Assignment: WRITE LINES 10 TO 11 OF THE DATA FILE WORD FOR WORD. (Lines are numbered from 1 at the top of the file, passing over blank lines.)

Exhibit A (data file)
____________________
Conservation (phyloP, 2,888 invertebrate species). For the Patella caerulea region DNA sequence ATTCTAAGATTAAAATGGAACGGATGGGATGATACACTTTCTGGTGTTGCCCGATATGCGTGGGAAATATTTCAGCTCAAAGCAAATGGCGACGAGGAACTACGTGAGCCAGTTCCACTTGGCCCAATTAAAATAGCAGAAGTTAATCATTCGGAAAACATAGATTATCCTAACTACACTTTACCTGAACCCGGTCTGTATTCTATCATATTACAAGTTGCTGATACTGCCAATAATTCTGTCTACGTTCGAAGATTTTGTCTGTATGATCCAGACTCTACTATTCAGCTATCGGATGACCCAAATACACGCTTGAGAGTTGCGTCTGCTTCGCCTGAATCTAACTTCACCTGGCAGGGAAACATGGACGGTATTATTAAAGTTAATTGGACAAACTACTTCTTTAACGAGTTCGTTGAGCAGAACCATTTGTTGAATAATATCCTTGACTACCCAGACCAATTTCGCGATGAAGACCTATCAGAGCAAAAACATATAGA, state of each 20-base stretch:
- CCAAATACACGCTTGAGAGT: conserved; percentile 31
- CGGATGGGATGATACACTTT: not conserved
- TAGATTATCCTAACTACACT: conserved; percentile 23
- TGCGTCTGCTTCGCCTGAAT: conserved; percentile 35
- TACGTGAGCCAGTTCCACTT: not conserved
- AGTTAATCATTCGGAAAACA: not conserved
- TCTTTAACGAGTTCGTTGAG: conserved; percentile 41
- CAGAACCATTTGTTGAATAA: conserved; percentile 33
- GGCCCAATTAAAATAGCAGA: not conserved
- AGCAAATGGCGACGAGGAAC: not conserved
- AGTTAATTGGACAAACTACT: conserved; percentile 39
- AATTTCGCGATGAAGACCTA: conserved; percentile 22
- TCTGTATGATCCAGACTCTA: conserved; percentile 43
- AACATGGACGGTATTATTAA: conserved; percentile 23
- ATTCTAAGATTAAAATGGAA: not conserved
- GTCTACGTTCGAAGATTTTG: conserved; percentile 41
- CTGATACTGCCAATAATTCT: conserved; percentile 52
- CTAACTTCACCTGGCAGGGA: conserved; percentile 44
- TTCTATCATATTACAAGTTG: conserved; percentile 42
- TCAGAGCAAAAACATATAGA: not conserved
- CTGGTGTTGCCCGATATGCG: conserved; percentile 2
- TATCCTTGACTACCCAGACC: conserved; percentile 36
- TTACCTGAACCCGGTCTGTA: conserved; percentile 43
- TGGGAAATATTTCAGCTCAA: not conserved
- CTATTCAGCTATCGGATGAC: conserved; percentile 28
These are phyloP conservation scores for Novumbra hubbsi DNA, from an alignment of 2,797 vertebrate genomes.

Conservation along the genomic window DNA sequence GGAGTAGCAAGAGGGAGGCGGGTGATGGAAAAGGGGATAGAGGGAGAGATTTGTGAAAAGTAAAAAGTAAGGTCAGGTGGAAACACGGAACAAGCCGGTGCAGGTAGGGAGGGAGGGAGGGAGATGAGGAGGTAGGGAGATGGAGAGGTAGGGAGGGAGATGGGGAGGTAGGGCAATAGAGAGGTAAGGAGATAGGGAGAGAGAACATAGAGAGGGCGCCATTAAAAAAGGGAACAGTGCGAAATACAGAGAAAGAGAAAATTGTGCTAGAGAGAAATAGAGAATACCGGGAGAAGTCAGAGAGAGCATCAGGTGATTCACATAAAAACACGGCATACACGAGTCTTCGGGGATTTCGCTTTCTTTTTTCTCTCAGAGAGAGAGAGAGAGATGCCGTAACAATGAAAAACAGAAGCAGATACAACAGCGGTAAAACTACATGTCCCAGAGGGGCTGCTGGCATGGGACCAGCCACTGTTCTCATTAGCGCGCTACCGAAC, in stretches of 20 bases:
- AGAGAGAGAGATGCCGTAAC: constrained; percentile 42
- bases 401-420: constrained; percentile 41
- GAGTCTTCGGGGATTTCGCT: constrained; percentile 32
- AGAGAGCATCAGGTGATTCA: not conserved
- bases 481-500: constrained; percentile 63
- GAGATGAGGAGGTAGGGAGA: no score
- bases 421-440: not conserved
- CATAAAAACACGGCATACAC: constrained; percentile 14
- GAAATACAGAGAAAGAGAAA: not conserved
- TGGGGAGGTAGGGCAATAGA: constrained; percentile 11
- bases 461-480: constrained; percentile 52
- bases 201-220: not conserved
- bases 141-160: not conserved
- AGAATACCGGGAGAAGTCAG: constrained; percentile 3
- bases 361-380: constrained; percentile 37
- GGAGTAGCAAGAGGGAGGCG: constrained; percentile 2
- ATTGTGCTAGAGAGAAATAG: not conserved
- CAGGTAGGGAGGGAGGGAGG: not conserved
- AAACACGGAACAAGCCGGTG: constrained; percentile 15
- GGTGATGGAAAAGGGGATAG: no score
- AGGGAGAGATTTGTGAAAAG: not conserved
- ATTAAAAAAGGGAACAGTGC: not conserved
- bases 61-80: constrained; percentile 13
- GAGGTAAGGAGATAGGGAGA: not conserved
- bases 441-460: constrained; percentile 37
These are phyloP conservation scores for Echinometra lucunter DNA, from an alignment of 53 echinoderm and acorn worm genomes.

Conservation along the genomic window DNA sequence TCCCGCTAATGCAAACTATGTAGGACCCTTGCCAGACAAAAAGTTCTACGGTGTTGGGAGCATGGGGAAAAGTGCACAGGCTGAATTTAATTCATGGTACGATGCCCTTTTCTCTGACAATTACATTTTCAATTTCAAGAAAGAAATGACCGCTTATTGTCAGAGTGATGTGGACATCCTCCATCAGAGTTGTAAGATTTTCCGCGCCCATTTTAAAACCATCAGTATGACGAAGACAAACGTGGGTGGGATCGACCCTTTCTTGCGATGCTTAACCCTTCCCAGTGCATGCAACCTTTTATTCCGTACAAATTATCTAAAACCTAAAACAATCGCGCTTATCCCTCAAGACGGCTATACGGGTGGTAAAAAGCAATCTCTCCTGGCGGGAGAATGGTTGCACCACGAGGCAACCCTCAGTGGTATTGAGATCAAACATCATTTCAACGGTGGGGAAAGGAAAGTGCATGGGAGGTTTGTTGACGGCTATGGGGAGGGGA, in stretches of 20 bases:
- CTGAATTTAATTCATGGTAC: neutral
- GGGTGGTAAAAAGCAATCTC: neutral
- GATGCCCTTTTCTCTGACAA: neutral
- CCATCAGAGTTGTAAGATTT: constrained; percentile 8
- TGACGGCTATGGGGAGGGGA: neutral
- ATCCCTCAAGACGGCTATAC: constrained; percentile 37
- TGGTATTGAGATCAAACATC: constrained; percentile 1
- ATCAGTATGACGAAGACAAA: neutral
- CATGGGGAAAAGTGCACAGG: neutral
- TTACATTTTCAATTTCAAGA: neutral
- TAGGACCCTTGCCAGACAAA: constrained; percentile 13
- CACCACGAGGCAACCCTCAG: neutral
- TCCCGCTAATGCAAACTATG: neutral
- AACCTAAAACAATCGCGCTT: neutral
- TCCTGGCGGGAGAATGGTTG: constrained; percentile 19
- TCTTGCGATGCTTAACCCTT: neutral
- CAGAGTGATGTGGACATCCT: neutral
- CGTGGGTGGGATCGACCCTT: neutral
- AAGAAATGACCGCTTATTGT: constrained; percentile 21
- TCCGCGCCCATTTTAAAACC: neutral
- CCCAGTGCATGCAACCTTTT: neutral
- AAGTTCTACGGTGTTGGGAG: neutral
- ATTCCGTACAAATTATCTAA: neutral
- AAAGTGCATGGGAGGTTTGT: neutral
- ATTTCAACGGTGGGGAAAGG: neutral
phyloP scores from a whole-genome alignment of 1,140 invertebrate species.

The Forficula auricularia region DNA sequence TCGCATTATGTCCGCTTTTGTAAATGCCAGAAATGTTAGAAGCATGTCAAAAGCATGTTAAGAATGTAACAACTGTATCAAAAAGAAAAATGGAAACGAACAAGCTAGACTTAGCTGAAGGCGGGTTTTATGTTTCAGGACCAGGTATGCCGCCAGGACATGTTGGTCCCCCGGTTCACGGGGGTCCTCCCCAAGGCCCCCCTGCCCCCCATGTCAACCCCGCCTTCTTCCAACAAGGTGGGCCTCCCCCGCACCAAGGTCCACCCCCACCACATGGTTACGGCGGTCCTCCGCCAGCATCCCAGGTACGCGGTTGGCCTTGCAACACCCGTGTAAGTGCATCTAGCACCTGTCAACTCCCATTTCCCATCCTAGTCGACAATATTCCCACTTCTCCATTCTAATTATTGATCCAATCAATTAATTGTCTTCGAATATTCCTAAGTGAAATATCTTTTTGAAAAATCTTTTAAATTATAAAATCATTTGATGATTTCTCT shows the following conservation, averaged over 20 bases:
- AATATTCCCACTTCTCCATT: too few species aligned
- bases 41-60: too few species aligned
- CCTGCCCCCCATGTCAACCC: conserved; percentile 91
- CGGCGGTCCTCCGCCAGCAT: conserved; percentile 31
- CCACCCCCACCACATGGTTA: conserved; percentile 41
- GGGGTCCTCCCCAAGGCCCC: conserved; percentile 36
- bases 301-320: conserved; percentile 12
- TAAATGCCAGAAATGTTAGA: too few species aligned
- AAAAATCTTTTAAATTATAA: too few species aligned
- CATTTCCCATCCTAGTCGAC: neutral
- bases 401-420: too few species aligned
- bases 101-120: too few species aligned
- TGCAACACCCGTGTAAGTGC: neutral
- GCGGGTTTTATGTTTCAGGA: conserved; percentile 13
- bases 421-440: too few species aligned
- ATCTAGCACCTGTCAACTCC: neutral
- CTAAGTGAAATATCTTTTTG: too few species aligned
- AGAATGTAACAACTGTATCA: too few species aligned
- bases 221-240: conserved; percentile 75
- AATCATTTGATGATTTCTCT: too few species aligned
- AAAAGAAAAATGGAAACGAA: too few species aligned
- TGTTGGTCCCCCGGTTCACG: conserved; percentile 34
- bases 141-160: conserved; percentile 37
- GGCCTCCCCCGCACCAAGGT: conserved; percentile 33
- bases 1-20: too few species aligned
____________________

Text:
- GGCCCAATTAAAATAGCAGA: not conserved
- AGCAAATGGCGACGAGGAAC: not conserved